These non-rechargeable electrical batteries contain a low-melting eutectic PCM mixture of ionic metal salts (usually sodium, potassium and lithium chlorides, and/or bromides) used as the electrolyte of the battery. (A eutectic mixture is a homogeneous mixture whose melting point is lower than that of its constituents.) These batteries are manufactured with the salts in solid form, and as long as the salts remain solid (with the storage temperature and humidity remaining within an appropriate range), the batteries have an astonishingly lengthy shelf life of up to 50 years, while retaining nearly full power upon activation. This provides obvious benefits for guided missiles and ICBMs that are stored and (hopefully) rarely or never used, but need to remain functional. When the batteries are needed, the salt-based electrolyte is quickly melted and activated, usually by a pyrotechnic heat source during the ignition sequence. Molten-salt batteries have proven very reliable and have a high energy density.

Another, less destroy-the-world way PCMs are used in aviation is in the heat sinks used for regulating the heat of electronic components such as the radio frequency (RF) power amplifiers for WiFi systems onboard airliners. These electronics are asked to perform across a wide range of temperatures, including very cold temps at 35,000 feet, and potentially sweltering temperatures sitting on the hot tarmac of a sunny airport.

As explains, “The challenge then becomes one of designing the lightest and smallest heat sink for a duty cycle where 90% of its operational time is at very moderate or even cold ambient temperatures with only 10% of its time at elevated ambient temperatures — generally less than 90 minutes for this application. This is where phase change material comes into play.”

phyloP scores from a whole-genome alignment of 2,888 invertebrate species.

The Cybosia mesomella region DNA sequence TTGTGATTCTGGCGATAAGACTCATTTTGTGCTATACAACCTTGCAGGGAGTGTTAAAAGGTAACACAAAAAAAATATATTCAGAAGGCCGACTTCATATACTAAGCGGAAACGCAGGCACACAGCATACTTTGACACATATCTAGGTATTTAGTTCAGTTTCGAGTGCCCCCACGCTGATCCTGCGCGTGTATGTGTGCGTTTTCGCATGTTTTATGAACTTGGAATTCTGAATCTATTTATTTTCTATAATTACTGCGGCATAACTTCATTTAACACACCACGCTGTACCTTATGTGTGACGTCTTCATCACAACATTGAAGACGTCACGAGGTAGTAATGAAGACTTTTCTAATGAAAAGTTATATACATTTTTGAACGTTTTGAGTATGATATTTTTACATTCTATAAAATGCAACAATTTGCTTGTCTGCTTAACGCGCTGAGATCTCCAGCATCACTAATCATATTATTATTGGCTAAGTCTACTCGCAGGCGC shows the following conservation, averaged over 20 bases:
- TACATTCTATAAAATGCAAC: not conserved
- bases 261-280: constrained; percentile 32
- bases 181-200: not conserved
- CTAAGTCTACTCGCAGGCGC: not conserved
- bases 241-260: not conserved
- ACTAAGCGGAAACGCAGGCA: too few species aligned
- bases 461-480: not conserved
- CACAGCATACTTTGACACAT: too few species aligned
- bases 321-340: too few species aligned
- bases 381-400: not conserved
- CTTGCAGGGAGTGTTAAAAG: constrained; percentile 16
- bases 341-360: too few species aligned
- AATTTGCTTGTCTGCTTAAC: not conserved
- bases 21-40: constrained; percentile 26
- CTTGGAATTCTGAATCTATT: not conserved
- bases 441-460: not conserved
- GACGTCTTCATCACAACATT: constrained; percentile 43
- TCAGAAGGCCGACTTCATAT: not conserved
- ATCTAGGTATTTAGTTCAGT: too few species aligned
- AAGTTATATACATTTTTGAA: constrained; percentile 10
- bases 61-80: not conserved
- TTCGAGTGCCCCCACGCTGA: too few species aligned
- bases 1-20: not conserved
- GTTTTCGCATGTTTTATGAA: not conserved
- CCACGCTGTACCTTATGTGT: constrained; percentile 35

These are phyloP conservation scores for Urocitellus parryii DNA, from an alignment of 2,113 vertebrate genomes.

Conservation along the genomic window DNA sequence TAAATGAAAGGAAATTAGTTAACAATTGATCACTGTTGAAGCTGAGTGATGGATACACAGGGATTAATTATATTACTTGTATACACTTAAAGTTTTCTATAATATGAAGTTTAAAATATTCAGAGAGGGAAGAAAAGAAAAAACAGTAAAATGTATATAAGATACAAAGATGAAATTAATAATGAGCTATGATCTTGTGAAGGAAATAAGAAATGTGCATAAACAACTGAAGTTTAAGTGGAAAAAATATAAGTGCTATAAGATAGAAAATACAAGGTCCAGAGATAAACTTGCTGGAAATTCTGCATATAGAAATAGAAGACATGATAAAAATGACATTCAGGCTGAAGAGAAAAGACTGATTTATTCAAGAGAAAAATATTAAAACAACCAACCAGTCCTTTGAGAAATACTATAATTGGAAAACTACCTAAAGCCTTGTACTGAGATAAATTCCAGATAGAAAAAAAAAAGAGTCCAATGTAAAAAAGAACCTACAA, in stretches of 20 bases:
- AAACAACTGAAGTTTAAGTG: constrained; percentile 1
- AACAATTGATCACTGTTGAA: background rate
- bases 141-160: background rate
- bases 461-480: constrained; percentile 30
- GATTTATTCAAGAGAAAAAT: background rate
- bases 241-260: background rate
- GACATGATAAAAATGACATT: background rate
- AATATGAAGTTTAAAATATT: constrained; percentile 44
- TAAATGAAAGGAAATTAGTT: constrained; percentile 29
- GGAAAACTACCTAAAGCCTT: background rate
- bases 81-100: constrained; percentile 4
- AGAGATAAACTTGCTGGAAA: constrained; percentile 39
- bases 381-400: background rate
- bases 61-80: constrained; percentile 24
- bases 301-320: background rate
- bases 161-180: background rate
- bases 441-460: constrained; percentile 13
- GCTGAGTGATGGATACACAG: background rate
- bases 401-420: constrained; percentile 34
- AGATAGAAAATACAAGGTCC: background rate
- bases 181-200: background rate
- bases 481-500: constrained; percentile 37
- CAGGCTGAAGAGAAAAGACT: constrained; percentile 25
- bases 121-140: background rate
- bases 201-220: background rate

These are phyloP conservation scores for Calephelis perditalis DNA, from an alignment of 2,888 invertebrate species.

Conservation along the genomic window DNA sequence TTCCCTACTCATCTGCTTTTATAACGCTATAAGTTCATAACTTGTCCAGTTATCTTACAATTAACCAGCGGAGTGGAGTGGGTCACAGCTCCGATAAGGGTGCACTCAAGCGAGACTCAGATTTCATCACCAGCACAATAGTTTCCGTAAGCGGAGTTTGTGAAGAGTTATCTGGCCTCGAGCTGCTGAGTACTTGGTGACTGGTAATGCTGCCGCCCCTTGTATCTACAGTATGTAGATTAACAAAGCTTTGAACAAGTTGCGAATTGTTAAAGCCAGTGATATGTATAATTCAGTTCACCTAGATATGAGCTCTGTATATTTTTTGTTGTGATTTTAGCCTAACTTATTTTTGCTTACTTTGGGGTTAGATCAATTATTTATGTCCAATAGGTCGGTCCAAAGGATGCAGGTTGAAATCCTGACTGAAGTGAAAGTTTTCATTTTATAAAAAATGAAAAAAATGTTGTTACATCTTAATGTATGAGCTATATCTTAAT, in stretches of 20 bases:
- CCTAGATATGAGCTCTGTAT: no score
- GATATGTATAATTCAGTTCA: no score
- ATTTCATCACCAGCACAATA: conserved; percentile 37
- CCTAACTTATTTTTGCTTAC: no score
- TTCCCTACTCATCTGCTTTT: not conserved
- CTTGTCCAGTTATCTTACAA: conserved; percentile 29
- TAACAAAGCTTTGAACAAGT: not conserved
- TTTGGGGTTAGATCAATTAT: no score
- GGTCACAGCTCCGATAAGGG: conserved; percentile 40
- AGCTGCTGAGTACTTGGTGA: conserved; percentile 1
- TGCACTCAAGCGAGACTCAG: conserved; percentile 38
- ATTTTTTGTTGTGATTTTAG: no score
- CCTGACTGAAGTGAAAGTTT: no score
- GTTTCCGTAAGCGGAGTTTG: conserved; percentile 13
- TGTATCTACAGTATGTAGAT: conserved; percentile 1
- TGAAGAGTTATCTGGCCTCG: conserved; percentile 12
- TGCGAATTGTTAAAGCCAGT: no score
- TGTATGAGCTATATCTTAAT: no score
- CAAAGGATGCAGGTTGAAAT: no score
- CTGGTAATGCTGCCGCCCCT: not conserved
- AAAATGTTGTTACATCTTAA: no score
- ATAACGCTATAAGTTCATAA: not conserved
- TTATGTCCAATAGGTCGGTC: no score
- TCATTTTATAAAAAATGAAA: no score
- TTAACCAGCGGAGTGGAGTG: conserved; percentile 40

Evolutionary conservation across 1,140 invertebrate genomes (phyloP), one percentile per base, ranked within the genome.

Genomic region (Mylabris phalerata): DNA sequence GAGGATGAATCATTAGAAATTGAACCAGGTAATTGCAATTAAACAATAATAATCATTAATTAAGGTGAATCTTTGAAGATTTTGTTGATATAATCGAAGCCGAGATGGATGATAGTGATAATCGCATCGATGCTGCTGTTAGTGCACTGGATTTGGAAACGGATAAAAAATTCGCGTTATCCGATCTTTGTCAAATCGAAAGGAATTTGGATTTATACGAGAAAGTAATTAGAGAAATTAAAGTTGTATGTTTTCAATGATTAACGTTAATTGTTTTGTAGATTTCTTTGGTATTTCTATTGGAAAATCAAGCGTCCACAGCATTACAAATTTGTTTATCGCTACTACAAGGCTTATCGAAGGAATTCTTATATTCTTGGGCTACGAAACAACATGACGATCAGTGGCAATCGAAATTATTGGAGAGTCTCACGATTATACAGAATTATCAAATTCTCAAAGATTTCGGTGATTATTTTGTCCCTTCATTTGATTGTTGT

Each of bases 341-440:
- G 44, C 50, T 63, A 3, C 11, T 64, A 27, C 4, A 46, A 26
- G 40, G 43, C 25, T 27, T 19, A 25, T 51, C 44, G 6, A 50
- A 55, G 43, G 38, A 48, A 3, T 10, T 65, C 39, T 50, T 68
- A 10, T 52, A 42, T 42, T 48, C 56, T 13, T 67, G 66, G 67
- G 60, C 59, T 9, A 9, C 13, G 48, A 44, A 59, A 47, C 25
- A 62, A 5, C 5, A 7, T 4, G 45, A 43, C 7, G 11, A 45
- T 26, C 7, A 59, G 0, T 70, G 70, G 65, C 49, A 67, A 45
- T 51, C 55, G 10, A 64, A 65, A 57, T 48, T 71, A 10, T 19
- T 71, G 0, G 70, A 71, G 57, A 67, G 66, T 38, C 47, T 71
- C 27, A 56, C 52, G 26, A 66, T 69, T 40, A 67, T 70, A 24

In this application, a phase-change material as simple as paraffin wax is utilized inside the heat sink connected to the RF amplifier. Keeping the RF amplifier cool is relatively easy with a lot of cold air available at altitude (perhaps using forced-air cooling), but during the 60 to 90 minutes the aircraft is sitting at the gate on the hot tarmac in ambient temperatures up to 122°F (50°C), the heat generated by the electronics can quickly exceed the ability of the heat sink to shed that heat to the ambient air. However, by incorporating a paraffin PCM into the heat sink design, as the heat sink temperature rises to the melting point of the wax, the phase change of the paraffin effectively absorbs the excess heat. Just like magic. (Note, we’ve been commercializing this technology for various aviation and space applications, including eVTOL, regional electric aircraft, and lunar mobility vehicles. Check out the image below from one of our testing sessions -- video also attached to this article.)

Phase-changing heat sinks have the additional benefit of being smaller and lighter than non-PCM heat sinks of the same thermal capacity, which as we noted earlier, is always a good thing when you’re trying to launch people and things into space.

Phase-change thermal capacitors are now widely used in the energy-storage panels and/or temperature-regulating systems of satellites. Phase-change thermal capacitors are also integral to such missions as ESA’s ExoMars orbiters and rovers. “ExoMars thermal capacitors are PCM-based heat exchangers using phase change waxes that transition from solid to liquid at the desired control temperature and absorb considerable heat energy in the process. In order to effectively transmit the heat into the PCM wax, which has very low conductivity of its own, the wax is contained within rugged, impact resistant, thermally conductive aluminum housings filled with an open-celled aluminum foam that acts both as a structural core material and provides a very large surface area for the wax to make contact with.” 

For higher-performance military and aerospace applications, metallic PCM-based thermal capacitors are often preferred, as “Given equivalent external forcing, metallic PCMs absorb heat from an interface ~1 to 2 orders of magnitude faster than other classes of PCMs,” according to one source.

So, next time you order a triple-double, large fries (animal style), and a Diet Coke at the drive-through, be sure to ask for extra phase-changing thermal batteries in your soda.

–By Jeff Davis, Intergalactic Scribe